Christmas and the New year are for many people a time for reflection, a moment to look at their lives and consider whether they are where they wish to be yet the dates themselves are merely arbitrary since the dating system we use is so flawed. This became apparent at the Millennium when it was realised that we were probably celebrating the wrong year. Since there are many different calendars in daily use in the world, it means that there are many ends of year dates so why do we attach so much importance to it? When younger I would become quite emotional as the minutes counted down to the New Year.
But New Year’s Eve 2010 was different. I don’t know why, I just didn’t seem to have any enthusiasm for it, after all the end of a year is really no different than any other day. Dates and times are artificially applied by us to nature that knows no such divisions. Different cultures and religions have different calendars, and as I was in a country where for most people, the day to day fight against poverty and disease is a more immediate concern than the date on the calendar.
Memories of past celebrations flickered in and out of my mind, crowding out the present but not providing enough detail for me to remember exactly what or where they had happened. So many year ends had passed usually celebrated at home or in someone else’s home but none stood out as being special at that time.
I didn’t miss the traditional counting out of the last fading seconds- five, four, three, two, one and then the shout, as if the whole world was howling out for something new, something clean and fresh to wipe away the failures and disappointments of the previous year. It was in such confusion that I went to bed and slept through the transition from one decade to the next
It was only on the following day when I was in the gym walking on the cross trainer that I thought again about New Year’s Eve. By now I was aware of the discomfort in my legs, the increased breathing and the perspiration tickling my ears and face. To counteract the discomfort, as I often did I take my mind away from the immediate present into an imaginary world and it was at that point, that I began to recall the New Year’s of the past.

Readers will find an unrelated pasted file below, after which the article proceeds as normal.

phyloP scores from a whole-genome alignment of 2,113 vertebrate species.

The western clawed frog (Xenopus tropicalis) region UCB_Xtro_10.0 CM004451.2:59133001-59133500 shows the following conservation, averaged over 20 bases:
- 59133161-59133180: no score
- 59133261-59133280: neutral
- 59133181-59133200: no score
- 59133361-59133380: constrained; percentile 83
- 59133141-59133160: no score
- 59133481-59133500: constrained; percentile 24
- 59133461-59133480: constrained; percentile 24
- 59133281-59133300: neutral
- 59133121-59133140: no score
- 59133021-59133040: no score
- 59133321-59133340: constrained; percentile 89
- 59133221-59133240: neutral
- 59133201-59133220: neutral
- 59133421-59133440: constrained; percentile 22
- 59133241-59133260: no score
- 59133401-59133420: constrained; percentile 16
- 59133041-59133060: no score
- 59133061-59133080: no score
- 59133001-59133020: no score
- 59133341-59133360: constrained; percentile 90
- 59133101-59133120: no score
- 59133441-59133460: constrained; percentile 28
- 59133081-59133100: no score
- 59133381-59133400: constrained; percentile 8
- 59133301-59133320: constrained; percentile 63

The Champs Elysee in Paris; a frenzied crowd six to eight deep walking along the pavement on either side, arm in arm singing and laughing towards or away from the Arc de Triomphe. The central dual carriageway, at least eight lanes wide each of which was solid with traffic hardly moving; the cacophony of their hooters, mingling with the raised voices of the crowd as the New Year approached. And then again that countdown, the ringing of church bells the noise of car hooters joining together in a riotous reverberation of joy, relief, and unspoken wishes. It seemed to go on and on and suddenly it was quiet and the traffic began to move and the people made their way home to face the New Year with hopes and dreams yet unfulfilled.
And then another memory, so sharp and clear, the deck of the Peninsula & Oriental steam ship Himalaya, which had just passed through the Suez Canal and was steaming down the red Sea. An unlikely place to celebrate New Year’s Eve but that is where I found myself one year, the ship’s doctor en route for Australia
. The ship had been decked out in Christmas trappings which were still present as the New Year approached. A special dinner had been arranged and I was seated at my table with some eight to 10 guests, a mixture of ages, some immigrating to Australia, others returning home after a period of study in Europe, but all excited and most slightly inebriated. The dining room with brightly let the sparkling drapes bright lights candles well polished cutlery and white china. The waiters and waitresses dressed in black bow ties made the occasion a very formal and correct experience. Every table had a bottle of champagne, copious chocolates for desert and a central arrangement of flowers. There was a background of excited conversation which stopped as the captain stood up to speak. A stocky grey-haired man with an obvious Northern Ireland accent greeted everyone, wished them a happy New Year and invited them to take a glass of champagne with him. I watched and listened not believing not understanding how I was there.